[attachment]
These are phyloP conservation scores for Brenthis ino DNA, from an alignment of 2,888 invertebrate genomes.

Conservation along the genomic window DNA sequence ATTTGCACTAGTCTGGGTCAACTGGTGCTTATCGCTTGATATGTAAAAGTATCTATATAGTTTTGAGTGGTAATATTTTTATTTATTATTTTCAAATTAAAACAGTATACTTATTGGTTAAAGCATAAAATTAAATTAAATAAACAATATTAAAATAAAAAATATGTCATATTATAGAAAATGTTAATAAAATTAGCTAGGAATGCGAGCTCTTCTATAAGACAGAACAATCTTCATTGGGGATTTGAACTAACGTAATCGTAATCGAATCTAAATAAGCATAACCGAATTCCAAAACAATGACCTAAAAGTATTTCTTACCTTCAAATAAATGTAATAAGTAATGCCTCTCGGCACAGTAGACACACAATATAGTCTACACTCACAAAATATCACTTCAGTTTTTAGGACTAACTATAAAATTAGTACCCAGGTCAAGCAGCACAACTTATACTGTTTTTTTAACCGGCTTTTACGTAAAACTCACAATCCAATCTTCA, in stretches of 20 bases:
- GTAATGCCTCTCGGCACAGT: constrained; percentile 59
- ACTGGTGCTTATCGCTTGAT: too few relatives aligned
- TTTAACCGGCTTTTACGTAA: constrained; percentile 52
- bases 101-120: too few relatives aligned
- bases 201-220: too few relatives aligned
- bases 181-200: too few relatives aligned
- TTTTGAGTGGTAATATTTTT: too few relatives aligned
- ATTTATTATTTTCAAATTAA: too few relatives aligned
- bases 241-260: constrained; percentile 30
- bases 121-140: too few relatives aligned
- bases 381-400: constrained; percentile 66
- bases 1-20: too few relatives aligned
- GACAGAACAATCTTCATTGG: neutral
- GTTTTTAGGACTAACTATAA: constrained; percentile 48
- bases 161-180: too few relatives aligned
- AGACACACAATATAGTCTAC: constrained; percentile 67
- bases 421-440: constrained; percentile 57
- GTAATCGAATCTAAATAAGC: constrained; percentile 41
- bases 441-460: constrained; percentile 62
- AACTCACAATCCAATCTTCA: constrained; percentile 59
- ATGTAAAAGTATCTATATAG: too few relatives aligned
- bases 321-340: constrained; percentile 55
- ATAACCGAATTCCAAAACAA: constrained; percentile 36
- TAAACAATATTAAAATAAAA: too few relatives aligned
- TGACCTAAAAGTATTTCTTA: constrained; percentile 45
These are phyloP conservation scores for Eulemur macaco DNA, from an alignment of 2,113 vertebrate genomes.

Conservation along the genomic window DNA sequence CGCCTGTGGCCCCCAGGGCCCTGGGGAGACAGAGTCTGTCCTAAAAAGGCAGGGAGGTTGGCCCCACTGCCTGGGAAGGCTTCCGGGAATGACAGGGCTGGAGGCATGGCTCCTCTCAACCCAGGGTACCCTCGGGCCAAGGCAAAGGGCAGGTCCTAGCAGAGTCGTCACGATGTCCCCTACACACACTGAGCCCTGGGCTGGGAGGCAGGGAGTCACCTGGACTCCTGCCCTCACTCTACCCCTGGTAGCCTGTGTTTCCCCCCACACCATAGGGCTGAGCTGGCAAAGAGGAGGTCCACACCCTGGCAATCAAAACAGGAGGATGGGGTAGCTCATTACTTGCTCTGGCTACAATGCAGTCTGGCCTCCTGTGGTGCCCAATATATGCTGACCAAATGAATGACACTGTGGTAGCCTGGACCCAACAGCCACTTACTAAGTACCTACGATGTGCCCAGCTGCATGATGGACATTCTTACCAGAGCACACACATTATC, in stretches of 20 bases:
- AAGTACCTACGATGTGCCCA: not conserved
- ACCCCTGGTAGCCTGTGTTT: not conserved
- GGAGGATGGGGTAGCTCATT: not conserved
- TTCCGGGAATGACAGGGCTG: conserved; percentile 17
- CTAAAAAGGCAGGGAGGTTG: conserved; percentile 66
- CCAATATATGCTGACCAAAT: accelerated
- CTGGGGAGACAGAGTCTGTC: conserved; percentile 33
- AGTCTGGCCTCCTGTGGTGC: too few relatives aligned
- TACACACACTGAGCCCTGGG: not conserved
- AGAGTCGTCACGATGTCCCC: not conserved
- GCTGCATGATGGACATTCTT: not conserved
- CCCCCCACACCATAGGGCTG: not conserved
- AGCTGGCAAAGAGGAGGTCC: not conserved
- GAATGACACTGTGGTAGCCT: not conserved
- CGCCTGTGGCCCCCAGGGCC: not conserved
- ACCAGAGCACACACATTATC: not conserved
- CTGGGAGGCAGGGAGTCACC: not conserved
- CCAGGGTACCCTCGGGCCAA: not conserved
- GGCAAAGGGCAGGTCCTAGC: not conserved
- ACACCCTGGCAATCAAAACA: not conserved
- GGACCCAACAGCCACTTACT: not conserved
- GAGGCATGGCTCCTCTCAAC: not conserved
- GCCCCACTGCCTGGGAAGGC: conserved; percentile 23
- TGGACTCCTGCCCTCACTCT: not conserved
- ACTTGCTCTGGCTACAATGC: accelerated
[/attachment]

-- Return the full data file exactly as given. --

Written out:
These are phyloP conservation scores for Brenthis ino DNA, from an alignment of 2,888 invertebrate genomes.

Conservation along the genomic window DNA sequence ATTTGCACTAGTCTGGGTCAACTGGTGCTTATCGCTTGATATGTAAAAGTATCTATATAGTTTTGAGTGGTAATATTTTTATTTATTATTTTCAAATTAAAACAGTATACTTATTGGTTAAAGCATAAAATTAAATTAAATAAACAATATTAAAATAAAAAATATGTCATATTATAGAAAATGTTAATAAAATTAGCTAGGAATGCGAGCTCTTCTATAAGACAGAACAATCTTCATTGGGGATTTGAACTAACGTAATCGTAATCGAATCTAAATAAGCATAACCGAATTCCAAAACAATGACCTAAAAGTATTTCTTACCTTCAAATAAATGTAATAAGTAATGCCTCTCGGCACAGTAGACACACAATATAGTCTACACTCACAAAATATCACTTCAGTTTTTAGGACTAACTATAAAATTAGTACCCAGGTCAAGCAGCACAACTTATACTGTTTTTTTAACCGGCTTTTACGTAAAACTCACAATCCAATCTTCA, in stretches of 20 bases:
- GTAATGCCTCTCGGCACAGT: constrained; percentile 59
- ACTGGTGCTTATCGCTTGAT: too few relatives aligned
- TTTAACCGGCTTTTACGTAA: constrained; percentile 52
- bases 101-120: too few relatives aligned
- bases 201-220: too few relatives aligned
- bases 181-200: too few relatives aligned
- TTTTGAGTGGTAATATTTTT: too few relatives aligned
- ATTTATTATTTTCAAATTAA: too few relatives aligned
- bases 241-260: constrained; percentile 30
- bases 121-140: too few relatives aligned
- bases 381-400: constrained; percentile 66
- bases 1-20: too few relatives aligned
- GACAGAACAATCTTCATTGG: neutral
- GTTTTTAGGACTAACTATAA: constrained; percentile 48
- bases 161-180: too few relatives aligned
- AGACACACAATATAGTCTAC: constrained; percentile 67
- bases 421-440: constrained; percentile 57
- GTAATCGAATCTAAATAAGC: constrained; percentile 41
- bases 441-460: constrained; percentile 62
- AACTCACAATCCAATCTTCA: constrained; percentile 59
- ATGTAAAAGTATCTATATAG: too few relatives aligned
- bases 321-340: constrained; percentile 55
- ATAACCGAATTCCAAAACAA: constrained; percentile 36
- TAAACAATATTAAAATAAAA: too few relatives aligned
- TGACCTAAAAGTATTTCTTA: constrained; percentile 45
These are phyloP conservation scores for Eulemur macaco DNA, from an alignment of 2,113 vertebrate genomes.

Conservation along the genomic window DNA sequence CGCCTGTGGCCCCCAGGGCCCTGGGGAGACAGAGTCTGTCCTAAAAAGGCAGGGAGGTTGGCCCCACTGCCTGGGAAGGCTTCCGGGAATGACAGGGCTGGAGGCATGGCTCCTCTCAACCCAGGGTACCCTCGGGCCAAGGCAAAGGGCAGGTCCTAGCAGAGTCGTCACGATGTCCCCTACACACACTGAGCCCTGGGCTGGGAGGCAGGGAGTCACCTGGACTCCTGCCCTCACTCTACCCCTGGTAGCCTGTGTTTCCCCCCACACCATAGGGCTGAGCTGGCAAAGAGGAGGTCCACACCCTGGCAATCAAAACAGGAGGATGGGGTAGCTCATTACTTGCTCTGGCTACAATGCAGTCTGGCCTCCTGTGGTGCCCAATATATGCTGACCAAATGAATGACACTGTGGTAGCCTGGACCCAACAGCCACTTACTAAGTACCTACGATGTGCCCAGCTGCATGATGGACATTCTTACCAGAGCACACACATTATC, in stretches of 20 bases:
- AAGTACCTACGATGTGCCCA: not conserved
- ACCCCTGGTAGCCTGTGTTT: not conserved
- GGAGGATGGGGTAGCTCATT: not conserved
- TTCCGGGAATGACAGGGCTG: conserved; percentile 17
- CTAAAAAGGCAGGGAGGTTG: conserved; percentile 66
- CCAATATATGCTGACCAAAT: accelerated
- CTGGGGAGACAGAGTCTGTC: conserved; percentile 33
- AGTCTGGCCTCCTGTGGTGC: too few relatives aligned
- TACACACACTGAGCCCTGGG: not conserved
- AGAGTCGTCACGATGTCCCC: not conserved
- GCTGCATGATGGACATTCTT: not conserved
- CCCCCCACACCATAGGGCTG: not conserved
- AGCTGGCAAAGAGGAGGTCC: not conserved
- GAATGACACTGTGGTAGCCT: not conserved
- CGCCTGTGGCCCCCAGGGCC: not conserved
- ACCAGAGCACACACATTATC: not conserved
- CTGGGAGGCAGGGAGTCACC: not conserved
- CCAGGGTACCCTCGGGCCAA: not conserved
- GGCAAAGGGCAGGTCCTAGC: not conserved
- ACACCCTGGCAATCAAAACA: not conserved
- GGACCCAACAGCCACTTACT: not conserved
- GAGGCATGGCTCCTCTCAAC: not conserved
- GCCCCACTGCCTGGGAAGGC: conserved; percentile 23
- TGGACTCCTGCCCTCACTCT: not conserved
- ACTTGCTCTGGCTACAATGC: accelerated